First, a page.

Newmarket parents warned over County Lines drug gangs danger
Parents from Newmarket were among the hundreds who attended a meeting in Bury St Edmunds on Monday called in the wake of growing fears of youngsters falling prey to County Lines drugs gangs.
The meeting was organised by headteachers and principals from 10 schools and colleges in the town, including St Benedict’s Catholic School, King Edward VI School and County Upper School, which attract students from Newmarket, as well as Abbeygate Sixth Form, and West Suffolk College.
It came in the wake of a shocking national newspaper article which told the story of 17-year-old former County Upper pupil Kieran Hayward, who was jailed for life for murder last month after an apparent revenge attack for a drugs theft.
According to his mother, Hayward had started selling drugs at 13 and by the time he was 15 was dealing in Newmarket and living in a drugs den in the town.
His school had been heavily criticised by Ofsted in January for ‘safeguarding weaknesses’.
Mrs Hayward told the Daily Mail: “These children are easy pickings. The signs were there time and time again that Kieran was being groomed but they still did nothing. I put too much trust in the authorities. They let him and us down.”
At the meeting one mother said she felt the ‘saddest part’ of the story was that there seemed to be ‘no help and no hope’ for him.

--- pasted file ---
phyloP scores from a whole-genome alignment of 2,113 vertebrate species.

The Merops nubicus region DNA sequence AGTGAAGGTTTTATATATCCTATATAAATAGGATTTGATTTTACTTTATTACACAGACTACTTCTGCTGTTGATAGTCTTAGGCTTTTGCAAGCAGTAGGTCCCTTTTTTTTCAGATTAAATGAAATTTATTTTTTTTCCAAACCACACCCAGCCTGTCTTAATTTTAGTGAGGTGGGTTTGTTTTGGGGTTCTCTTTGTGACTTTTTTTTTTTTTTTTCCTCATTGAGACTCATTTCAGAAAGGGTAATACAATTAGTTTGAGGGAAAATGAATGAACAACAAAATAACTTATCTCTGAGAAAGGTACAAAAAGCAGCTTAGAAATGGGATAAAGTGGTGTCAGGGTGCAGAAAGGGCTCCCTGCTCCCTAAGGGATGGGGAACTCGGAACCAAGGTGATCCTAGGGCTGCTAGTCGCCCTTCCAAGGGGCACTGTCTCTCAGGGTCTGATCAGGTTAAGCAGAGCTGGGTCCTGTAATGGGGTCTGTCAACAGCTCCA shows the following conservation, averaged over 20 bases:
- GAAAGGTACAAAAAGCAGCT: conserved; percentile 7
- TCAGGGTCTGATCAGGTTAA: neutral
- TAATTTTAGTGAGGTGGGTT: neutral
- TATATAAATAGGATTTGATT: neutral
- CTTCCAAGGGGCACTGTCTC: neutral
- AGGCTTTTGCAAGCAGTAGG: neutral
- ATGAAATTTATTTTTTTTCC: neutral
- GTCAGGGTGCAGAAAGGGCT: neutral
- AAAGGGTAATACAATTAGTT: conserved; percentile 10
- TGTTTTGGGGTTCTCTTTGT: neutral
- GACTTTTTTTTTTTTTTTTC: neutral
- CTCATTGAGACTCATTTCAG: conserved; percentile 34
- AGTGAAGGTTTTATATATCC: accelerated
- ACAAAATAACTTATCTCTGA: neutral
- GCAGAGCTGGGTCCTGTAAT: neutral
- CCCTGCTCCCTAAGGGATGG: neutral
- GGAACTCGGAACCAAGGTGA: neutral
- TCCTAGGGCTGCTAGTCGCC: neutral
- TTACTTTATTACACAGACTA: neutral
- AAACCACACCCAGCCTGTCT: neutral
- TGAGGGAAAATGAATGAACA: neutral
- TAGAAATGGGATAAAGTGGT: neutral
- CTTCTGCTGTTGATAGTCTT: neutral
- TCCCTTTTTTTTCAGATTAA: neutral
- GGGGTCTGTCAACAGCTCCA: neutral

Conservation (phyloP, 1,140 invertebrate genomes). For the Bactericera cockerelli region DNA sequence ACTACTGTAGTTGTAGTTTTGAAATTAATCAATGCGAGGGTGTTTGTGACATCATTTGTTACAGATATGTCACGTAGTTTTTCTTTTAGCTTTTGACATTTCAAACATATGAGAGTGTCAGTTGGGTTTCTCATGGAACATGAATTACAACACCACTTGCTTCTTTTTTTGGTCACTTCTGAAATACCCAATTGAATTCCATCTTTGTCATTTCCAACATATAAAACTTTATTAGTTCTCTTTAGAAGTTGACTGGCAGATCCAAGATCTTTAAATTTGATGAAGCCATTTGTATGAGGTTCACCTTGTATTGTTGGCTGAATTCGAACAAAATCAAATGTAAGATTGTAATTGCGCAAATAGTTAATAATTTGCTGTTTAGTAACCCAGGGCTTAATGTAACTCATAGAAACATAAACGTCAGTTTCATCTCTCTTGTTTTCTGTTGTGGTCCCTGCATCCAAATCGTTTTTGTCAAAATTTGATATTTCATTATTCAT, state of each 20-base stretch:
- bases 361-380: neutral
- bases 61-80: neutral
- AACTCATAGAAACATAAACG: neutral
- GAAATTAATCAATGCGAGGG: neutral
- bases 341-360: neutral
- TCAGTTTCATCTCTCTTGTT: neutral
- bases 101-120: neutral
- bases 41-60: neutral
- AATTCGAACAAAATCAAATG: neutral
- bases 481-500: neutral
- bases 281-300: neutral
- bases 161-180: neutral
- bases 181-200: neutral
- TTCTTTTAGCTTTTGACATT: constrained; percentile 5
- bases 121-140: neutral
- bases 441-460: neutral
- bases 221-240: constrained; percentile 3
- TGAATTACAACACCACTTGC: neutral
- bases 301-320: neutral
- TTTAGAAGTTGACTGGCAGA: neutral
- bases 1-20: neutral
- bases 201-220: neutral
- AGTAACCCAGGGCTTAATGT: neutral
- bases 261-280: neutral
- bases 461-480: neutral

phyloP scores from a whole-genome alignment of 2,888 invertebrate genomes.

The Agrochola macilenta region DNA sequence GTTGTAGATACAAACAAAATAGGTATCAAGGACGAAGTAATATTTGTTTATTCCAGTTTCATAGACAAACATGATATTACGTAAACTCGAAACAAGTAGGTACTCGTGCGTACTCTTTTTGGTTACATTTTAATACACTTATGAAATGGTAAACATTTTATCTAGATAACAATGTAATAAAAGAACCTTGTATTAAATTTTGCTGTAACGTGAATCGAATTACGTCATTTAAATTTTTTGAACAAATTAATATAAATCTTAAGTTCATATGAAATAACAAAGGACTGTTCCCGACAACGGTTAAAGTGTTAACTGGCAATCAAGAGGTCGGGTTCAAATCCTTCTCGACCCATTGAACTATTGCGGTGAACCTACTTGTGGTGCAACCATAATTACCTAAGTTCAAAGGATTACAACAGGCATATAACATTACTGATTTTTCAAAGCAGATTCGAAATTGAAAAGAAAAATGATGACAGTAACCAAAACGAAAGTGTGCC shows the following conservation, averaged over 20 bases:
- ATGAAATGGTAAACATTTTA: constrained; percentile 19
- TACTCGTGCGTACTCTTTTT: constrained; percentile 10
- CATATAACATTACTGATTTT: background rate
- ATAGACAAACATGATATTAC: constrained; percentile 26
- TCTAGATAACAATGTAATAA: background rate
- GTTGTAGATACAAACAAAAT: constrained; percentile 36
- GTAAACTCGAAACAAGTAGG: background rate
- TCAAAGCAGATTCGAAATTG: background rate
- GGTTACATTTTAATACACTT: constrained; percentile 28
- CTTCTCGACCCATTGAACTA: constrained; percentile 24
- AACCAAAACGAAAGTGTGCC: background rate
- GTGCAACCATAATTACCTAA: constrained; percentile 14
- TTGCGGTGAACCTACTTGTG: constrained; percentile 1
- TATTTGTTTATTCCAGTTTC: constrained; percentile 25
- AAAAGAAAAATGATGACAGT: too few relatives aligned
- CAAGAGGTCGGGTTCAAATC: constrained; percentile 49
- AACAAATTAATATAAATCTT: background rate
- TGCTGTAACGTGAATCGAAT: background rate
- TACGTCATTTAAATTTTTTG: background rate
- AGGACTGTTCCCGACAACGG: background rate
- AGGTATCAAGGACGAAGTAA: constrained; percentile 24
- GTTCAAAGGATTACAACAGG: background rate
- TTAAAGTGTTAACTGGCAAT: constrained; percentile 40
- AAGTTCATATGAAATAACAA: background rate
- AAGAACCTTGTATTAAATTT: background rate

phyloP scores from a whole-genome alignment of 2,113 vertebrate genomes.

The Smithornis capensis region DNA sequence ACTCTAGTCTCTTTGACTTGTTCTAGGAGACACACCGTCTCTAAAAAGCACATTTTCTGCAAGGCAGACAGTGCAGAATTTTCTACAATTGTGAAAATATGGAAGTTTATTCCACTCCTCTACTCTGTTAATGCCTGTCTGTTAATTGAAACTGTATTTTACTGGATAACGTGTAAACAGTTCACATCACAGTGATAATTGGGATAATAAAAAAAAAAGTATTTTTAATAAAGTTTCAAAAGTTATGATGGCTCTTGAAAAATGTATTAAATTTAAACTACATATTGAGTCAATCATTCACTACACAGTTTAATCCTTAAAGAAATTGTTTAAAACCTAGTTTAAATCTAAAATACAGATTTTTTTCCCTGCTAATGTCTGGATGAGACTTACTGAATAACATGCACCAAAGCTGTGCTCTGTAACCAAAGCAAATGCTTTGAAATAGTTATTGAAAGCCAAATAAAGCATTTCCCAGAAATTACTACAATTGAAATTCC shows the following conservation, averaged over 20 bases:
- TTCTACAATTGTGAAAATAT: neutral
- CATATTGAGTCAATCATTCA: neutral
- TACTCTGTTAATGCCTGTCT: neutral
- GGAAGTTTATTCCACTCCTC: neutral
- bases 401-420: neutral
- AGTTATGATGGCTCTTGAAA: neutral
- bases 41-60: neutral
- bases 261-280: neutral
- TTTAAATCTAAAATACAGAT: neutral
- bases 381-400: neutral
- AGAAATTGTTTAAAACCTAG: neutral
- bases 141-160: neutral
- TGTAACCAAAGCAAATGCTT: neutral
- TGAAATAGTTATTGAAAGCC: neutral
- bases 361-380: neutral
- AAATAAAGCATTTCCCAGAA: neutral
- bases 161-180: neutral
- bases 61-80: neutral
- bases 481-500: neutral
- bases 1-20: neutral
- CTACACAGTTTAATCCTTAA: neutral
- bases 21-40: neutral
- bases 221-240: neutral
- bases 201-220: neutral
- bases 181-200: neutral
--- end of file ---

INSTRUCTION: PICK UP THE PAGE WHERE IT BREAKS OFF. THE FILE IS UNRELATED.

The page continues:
But West Suffolk’s senior police officer,Superintendent Kim Warner, insisted that was not the case and the police were constantly working with support teams and other agencies to get young people the help they needed.
And he said good parenting was not ‘rocket science’ and urged parents not to be afraid to ask intrusive questions and to be on the look out for signs their children were beinglured in by drug gangs, like being in possession of unexplained amounts of cash or designer clothing.
He told them West Suffolk was now an area County Lines gangs were focusing on as cities like London became saturated with drugs and it was estimated between 20 and 25 County Lines operations were now active, or on the verge of being active, in the area.
“This is challenging but there is no way we are going to give up on children who get embroiled in this,” he said.
Parents had to be turned away because of lack of space, were assured a further meeting was going to be arranged.